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Understanding MIPI Alliance Interface Specifications

April 1, 2014
A broad portfolio of interface specifications from the MIPI Alliance enables design engineers to efficiently interconnect essential components in a mobile device, from the modem and antenna to the peripherals and application processor. 

What You'll Learn:

  • What are MIPI interface standards
  • Why UniPro is a key MIPI protocol
  • What is next from the MIPI Alliance

A broad portfolio of interface specifications from the MIPI Alliance enables design engineers to efficiently interconnect essential components in a mobile device, from the modem and antenna to the peripherals and application processor.

Related Articles

Most smartphones on the market today employ at least two MIPI specifications. Some products employ MIPI specifications for a full range of internal connections. MIPI specifications have enabled manufacturers to simplify the design process, reduce design costs, create economies of scale that lower price points, and shorten time-to-market for components, features, and services.

Fundamentally, every MIPI specification addresses the industry’s needs for three key characteristics that are essential for any successful mobile design: low power consumption, high-performance operations, and low electromagnetic interference (EMI). MIPI currently has a pair of high-speed physical-layer (PHY) specifications, M-PHY and D-PHY, to support a full range of application requirements in mobile terminals.

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The MIPI Alliance makes its specifications available as individual interfaces, enabling companies to adopt those that meet their particular needs. As mobile connectivity increasingly finds its way into other industries—from the PC sector to consumer electronics and machine-to-machine (M2M) communications, among others—external organizations are finding they can use MIPI’s specifications to support these applications as well.

M-PHY: The MIPI “Performance” Interface

M-PHY provides the fundamental, preferred MIPI high-speed PHY specification for data transmission in a mobile terminal (Table 1). This very versatile specification enables designers to implement a variety of essential high-speed applications in a device while meeting the strict low-power and EMI requirements present in the mobile environment.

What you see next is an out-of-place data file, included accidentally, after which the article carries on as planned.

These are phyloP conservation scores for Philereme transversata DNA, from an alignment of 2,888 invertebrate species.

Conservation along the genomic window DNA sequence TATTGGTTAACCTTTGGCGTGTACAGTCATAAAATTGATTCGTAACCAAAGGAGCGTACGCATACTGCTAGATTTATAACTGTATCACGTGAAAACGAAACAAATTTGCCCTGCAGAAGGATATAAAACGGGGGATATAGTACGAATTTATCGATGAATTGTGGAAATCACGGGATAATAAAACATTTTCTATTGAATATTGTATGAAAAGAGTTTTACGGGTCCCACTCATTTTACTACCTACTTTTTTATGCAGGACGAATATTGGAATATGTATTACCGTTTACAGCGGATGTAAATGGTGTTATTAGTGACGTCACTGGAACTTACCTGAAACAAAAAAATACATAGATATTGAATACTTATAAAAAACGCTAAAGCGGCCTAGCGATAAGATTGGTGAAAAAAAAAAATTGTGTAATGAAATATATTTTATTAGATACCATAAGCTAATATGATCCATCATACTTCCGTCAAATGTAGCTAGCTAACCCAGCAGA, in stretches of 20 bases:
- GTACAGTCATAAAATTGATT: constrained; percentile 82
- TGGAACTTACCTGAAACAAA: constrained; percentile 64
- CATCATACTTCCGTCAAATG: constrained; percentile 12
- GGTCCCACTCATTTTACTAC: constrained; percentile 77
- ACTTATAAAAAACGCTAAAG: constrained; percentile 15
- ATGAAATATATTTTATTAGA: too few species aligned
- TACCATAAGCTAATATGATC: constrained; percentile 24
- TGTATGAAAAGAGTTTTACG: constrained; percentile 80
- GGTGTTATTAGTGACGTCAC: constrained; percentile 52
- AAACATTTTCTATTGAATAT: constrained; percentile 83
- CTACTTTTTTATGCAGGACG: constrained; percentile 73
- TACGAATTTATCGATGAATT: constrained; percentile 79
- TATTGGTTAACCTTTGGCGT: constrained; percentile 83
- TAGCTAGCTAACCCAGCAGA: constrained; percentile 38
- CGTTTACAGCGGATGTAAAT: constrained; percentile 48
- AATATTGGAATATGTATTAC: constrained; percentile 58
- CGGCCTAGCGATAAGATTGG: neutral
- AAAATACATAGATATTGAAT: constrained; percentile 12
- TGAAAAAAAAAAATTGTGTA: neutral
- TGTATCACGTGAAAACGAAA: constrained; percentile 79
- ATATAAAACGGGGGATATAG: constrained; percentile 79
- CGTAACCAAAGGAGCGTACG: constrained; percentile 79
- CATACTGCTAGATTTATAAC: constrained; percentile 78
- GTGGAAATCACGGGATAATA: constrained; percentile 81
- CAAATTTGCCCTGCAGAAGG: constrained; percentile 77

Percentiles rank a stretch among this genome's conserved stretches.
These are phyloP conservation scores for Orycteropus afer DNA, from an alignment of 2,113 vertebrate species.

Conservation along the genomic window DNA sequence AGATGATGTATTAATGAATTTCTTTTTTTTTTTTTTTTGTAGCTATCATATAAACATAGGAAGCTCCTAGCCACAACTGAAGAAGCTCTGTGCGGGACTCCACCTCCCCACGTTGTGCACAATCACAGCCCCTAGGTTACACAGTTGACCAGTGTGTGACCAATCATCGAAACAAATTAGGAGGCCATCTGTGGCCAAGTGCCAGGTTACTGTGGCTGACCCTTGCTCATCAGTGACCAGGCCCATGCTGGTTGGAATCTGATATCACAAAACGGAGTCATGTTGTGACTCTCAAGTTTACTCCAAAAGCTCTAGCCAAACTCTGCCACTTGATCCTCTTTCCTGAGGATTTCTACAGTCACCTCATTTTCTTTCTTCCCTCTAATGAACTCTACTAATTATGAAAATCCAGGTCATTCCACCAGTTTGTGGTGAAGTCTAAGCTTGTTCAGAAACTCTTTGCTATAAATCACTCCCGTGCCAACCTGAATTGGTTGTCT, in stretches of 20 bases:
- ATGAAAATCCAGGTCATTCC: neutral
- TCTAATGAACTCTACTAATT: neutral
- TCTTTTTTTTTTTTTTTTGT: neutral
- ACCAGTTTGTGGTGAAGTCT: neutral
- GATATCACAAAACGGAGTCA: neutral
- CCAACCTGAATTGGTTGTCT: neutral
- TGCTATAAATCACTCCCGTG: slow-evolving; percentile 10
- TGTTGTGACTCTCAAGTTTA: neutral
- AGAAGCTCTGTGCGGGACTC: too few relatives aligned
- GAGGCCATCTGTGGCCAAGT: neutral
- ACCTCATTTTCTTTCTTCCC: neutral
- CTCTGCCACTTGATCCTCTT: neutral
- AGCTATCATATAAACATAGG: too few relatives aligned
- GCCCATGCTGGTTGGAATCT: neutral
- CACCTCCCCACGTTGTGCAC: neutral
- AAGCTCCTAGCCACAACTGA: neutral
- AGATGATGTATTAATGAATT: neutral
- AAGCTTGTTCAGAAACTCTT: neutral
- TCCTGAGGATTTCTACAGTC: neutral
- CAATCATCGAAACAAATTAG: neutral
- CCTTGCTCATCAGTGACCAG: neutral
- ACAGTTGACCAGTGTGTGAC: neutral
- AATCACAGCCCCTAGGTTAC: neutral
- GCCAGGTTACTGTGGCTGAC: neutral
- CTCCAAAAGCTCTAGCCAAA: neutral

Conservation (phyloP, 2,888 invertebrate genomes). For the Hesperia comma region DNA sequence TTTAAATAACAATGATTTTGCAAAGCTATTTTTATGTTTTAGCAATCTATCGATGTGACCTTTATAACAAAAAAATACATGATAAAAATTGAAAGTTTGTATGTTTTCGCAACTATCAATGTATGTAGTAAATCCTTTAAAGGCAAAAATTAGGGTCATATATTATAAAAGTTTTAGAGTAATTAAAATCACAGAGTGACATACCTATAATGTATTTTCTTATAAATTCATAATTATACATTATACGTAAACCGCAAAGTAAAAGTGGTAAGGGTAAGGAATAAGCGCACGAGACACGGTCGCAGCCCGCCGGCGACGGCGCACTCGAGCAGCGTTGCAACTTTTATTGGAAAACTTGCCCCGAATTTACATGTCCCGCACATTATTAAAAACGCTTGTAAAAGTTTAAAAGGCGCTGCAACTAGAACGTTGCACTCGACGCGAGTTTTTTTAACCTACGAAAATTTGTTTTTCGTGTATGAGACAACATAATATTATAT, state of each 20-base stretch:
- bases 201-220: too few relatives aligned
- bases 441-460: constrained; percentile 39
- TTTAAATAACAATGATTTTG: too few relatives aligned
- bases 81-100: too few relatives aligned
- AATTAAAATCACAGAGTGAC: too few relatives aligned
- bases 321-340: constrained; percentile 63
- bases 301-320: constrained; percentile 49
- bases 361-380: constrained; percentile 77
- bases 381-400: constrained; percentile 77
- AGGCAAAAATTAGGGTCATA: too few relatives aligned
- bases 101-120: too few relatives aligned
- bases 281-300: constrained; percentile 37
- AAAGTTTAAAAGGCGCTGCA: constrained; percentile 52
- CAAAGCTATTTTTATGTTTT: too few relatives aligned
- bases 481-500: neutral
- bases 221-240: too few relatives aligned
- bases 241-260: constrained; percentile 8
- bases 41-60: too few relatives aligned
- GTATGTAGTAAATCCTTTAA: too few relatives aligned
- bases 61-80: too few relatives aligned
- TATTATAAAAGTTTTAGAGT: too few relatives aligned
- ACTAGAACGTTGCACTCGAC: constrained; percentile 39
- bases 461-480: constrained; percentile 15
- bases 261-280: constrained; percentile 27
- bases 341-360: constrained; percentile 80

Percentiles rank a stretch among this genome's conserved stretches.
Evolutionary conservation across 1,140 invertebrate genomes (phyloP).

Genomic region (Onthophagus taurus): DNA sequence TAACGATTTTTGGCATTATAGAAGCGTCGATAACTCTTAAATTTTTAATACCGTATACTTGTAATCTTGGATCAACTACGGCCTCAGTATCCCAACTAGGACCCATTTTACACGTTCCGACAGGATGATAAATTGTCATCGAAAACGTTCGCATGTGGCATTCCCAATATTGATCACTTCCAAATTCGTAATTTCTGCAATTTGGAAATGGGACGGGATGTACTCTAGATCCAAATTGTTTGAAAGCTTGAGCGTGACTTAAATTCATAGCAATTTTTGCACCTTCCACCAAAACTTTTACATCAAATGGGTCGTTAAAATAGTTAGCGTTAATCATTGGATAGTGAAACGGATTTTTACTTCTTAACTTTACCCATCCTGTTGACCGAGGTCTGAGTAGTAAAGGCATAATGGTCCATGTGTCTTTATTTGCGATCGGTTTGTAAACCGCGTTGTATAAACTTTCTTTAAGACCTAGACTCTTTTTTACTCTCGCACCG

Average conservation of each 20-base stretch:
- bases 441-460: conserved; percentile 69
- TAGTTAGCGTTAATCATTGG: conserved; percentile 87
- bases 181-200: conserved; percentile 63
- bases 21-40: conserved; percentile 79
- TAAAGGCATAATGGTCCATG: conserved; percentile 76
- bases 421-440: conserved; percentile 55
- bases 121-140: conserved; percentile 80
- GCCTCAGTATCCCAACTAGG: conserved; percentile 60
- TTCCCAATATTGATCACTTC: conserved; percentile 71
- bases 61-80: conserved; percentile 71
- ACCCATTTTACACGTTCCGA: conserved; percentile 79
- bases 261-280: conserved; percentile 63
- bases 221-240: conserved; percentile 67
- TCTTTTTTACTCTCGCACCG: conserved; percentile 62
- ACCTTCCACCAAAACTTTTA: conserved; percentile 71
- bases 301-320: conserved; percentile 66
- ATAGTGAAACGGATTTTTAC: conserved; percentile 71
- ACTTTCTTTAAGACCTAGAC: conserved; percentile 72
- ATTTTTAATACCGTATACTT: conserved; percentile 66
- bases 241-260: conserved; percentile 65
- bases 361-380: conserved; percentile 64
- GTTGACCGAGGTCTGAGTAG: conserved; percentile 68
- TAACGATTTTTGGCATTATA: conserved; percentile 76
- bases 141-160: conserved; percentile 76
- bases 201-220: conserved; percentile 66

The standard serves both multimedia and chip-to-chip interprocess communications (IPC). It also supports applications based on native MIPI protocols, as well as protocols supplied by external partner organizations. Unique among interfaces designed for mobile devices, M-PHY offers device designers the flexibility of an optional use of optical media to extend options for routing high-speed connections inside a system.

M-PHY was released in April 2011. The most current release, v3.0, was published in September 2013. Manufacturers use the specification in smartphone and tablet designs to support high-speed chip-to-chip connections from the application processor to modems from multiple wireless communication standards, storage devices, and emerging high-resolution multimedia elements like cameras for still shots and video streaming.

Today, with computing applications from the PC ecosystem moving into the mobile environment, M-PHY also services platforms from the PC ecosystem. The M-PHY is thus a technology bridge allowing convergence between smartphones and PCs (Table 2). With M-PHY, designers can develop across platforms to efficiently address multiple markets and use cases for their products.

M-PHY offers transmission rates across three high-speed ranges, called gears. It gives designers the flexibility to implement their preferred gear to match application requirements. Designers also can use multiple gears to increase data rates and meet the performance requirements of demanding protocols that operate on M-PHY, such as USB 3.0.

Depending on the configuration, M-PHY data rates per lane range from 1.25 to 5.8 Gbits/s. M-PHY also provides dual-frequency capability (“a” and “b”) for each gear to help designers reduce EMI in their systems. A designer can select the preferred operating frequency based on radio interference conditions in the mobile device. M-PHY current data rates per lane include Gear 1 at 1.25 Gbits/s (G1a) and 1.49 Gbits/s (G1b), Gear 2 at 2.5 Gbits/s (G2a) and 2.9 Gbits/s (G2b), and Gear 3 at 5 Gbits/s (G3a) and 5.8 Gbits/s (G3b).